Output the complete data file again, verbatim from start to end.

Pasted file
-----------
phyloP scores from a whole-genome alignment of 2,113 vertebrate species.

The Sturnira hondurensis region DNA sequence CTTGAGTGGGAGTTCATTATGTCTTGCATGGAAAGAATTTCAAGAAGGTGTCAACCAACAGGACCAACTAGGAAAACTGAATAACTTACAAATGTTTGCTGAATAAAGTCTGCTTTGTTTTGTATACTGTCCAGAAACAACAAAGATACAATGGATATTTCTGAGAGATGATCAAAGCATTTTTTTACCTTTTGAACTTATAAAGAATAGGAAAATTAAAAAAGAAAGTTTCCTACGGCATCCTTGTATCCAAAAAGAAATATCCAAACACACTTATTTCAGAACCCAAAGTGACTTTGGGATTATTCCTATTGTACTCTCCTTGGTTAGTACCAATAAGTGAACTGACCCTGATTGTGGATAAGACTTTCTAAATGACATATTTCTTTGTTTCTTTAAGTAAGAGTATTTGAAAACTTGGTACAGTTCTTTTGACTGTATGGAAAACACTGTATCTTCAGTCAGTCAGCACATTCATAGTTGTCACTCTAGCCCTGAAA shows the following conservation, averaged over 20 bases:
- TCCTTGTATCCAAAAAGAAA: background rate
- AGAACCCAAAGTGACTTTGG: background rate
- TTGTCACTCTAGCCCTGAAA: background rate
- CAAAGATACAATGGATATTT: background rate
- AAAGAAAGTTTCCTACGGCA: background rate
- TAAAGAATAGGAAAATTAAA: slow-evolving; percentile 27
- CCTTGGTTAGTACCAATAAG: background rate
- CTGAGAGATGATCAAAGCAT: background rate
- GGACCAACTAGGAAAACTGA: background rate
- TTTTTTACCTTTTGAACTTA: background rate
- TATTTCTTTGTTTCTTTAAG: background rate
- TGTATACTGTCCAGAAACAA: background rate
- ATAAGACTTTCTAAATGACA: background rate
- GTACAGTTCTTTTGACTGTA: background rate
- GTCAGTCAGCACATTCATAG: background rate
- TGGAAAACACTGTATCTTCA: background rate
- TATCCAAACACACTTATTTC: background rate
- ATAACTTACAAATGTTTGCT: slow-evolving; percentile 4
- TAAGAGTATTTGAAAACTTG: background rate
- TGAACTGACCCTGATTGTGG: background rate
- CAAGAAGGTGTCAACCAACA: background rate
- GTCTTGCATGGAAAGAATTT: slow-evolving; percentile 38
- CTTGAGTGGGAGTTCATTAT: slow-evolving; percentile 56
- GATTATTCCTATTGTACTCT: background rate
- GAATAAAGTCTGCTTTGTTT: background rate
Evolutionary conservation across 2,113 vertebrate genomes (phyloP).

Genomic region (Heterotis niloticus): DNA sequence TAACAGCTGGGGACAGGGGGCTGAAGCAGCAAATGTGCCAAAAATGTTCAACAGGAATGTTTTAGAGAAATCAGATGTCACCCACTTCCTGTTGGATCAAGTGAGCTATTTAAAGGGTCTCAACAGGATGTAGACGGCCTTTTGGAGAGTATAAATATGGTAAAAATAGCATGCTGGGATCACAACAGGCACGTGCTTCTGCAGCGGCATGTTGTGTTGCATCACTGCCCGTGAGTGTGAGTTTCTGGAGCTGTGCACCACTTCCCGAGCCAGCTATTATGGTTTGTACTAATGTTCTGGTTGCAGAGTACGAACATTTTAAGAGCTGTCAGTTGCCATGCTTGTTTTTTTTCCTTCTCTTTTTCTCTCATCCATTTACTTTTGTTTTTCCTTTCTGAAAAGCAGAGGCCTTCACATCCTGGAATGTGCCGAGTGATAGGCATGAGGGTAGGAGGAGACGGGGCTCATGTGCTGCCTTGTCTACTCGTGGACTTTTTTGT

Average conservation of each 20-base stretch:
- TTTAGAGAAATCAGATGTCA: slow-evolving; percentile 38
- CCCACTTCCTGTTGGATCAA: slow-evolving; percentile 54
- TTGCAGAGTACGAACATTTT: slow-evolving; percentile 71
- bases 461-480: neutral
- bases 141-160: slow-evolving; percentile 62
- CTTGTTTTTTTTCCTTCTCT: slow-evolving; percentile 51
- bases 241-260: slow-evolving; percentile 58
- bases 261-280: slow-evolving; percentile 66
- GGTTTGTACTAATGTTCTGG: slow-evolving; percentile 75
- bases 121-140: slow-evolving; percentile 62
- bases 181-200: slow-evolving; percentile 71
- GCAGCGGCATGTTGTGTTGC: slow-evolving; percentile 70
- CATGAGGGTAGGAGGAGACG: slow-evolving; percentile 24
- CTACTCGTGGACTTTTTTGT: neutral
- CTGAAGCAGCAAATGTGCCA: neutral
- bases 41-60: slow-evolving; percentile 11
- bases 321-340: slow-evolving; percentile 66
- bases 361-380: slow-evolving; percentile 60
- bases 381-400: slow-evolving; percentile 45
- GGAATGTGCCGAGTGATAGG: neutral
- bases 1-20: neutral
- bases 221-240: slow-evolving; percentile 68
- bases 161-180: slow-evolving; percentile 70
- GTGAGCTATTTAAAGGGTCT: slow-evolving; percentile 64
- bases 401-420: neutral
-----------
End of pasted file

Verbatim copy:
phyloP scores from a whole-genome alignment of 2,113 vertebrate species.

The Sturnira hondurensis region DNA sequence CTTGAGTGGGAGTTCATTATGTCTTGCATGGAAAGAATTTCAAGAAGGTGTCAACCAACAGGACCAACTAGGAAAACTGAATAACTTACAAATGTTTGCTGAATAAAGTCTGCTTTGTTTTGTATACTGTCCAGAAACAACAAAGATACAATGGATATTTCTGAGAGATGATCAAAGCATTTTTTTACCTTTTGAACTTATAAAGAATAGGAAAATTAAAAAAGAAAGTTTCCTACGGCATCCTTGTATCCAAAAAGAAATATCCAAACACACTTATTTCAGAACCCAAAGTGACTTTGGGATTATTCCTATTGTACTCTCCTTGGTTAGTACCAATAAGTGAACTGACCCTGATTGTGGATAAGACTTTCTAAATGACATATTTCTTTGTTTCTTTAAGTAAGAGTATTTGAAAACTTGGTACAGTTCTTTTGACTGTATGGAAAACACTGTATCTTCAGTCAGTCAGCACATTCATAGTTGTCACTCTAGCCCTGAAA shows the following conservation, averaged over 20 bases:
- TCCTTGTATCCAAAAAGAAA: background rate
- AGAACCCAAAGTGACTTTGG: background rate
- TTGTCACTCTAGCCCTGAAA: background rate
- CAAAGATACAATGGATATTT: background rate
- AAAGAAAGTTTCCTACGGCA: background rate
- TAAAGAATAGGAAAATTAAA: slow-evolving; percentile 27
- CCTTGGTTAGTACCAATAAG: background rate
- CTGAGAGATGATCAAAGCAT: background rate
- GGACCAACTAGGAAAACTGA: background rate
- TTTTTTACCTTTTGAACTTA: background rate
- TATTTCTTTGTTTCTTTAAG: background rate
- TGTATACTGTCCAGAAACAA: background rate
- ATAAGACTTTCTAAATGACA: background rate
- GTACAGTTCTTTTGACTGTA: background rate
- GTCAGTCAGCACATTCATAG: background rate
- TGGAAAACACTGTATCTTCA: background rate
- TATCCAAACACACTTATTTC: background rate
- ATAACTTACAAATGTTTGCT: slow-evolving; percentile 4
- TAAGAGTATTTGAAAACTTG: background rate
- TGAACTGACCCTGATTGTGG: background rate
- CAAGAAGGTGTCAACCAACA: background rate
- GTCTTGCATGGAAAGAATTT: slow-evolving; percentile 38
- CTTGAGTGGGAGTTCATTAT: slow-evolving; percentile 56
- GATTATTCCTATTGTACTCT: background rate
- GAATAAAGTCTGCTTTGTTT: background rate
Evolutionary conservation across 2,113 vertebrate genomes (phyloP).

Genomic region (Heterotis niloticus): DNA sequence TAACAGCTGGGGACAGGGGGCTGAAGCAGCAAATGTGCCAAAAATGTTCAACAGGAATGTTTTAGAGAAATCAGATGTCACCCACTTCCTGTTGGATCAAGTGAGCTATTTAAAGGGTCTCAACAGGATGTAGACGGCCTTTTGGAGAGTATAAATATGGTAAAAATAGCATGCTGGGATCACAACAGGCACGTGCTTCTGCAGCGGCATGTTGTGTTGCATCACTGCCCGTGAGTGTGAGTTTCTGGAGCTGTGCACCACTTCCCGAGCCAGCTATTATGGTTTGTACTAATGTTCTGGTTGCAGAGTACGAACATTTTAAGAGCTGTCAGTTGCCATGCTTGTTTTTTTTCCTTCTCTTTTTCTCTCATCCATTTACTTTTGTTTTTCCTTTCTGAAAAGCAGAGGCCTTCACATCCTGGAATGTGCCGAGTGATAGGCATGAGGGTAGGAGGAGACGGGGCTCATGTGCTGCCTTGTCTACTCGTGGACTTTTTTGT

Average conservation of each 20-base stretch:
- TTTAGAGAAATCAGATGTCA: slow-evolving; percentile 38
- CCCACTTCCTGTTGGATCAA: slow-evolving; percentile 54
- TTGCAGAGTACGAACATTTT: slow-evolving; percentile 71
- bases 461-480: neutral
- bases 141-160: slow-evolving; percentile 62
- CTTGTTTTTTTTCCTTCTCT: slow-evolving; percentile 51
- bases 241-260: slow-evolving; percentile 58
- bases 261-280: slow-evolving; percentile 66
- GGTTTGTACTAATGTTCTGG: slow-evolving; percentile 75
- bases 121-140: slow-evolving; percentile 62
- bases 181-200: slow-evolving; percentile 71
- GCAGCGGCATGTTGTGTTGC: slow-evolving; percentile 70
- CATGAGGGTAGGAGGAGACG: slow-evolving; percentile 24
- CTACTCGTGGACTTTTTTGT: neutral
- CTGAAGCAGCAAATGTGCCA: neutral
- bases 41-60: slow-evolving; percentile 11
- bases 321-340: slow-evolving; percentile 66
- bases 361-380: slow-evolving; percentile 60
- bases 381-400: slow-evolving; percentile 45
- GGAATGTGCCGAGTGATAGG: neutral
- bases 1-20: neutral
- bases 221-240: slow-evolving; percentile 68
- bases 161-180: slow-evolving; percentile 70
- GTGAGCTATTTAAAGGGTCT: slow-evolving; percentile 64
- bases 401-420: neutral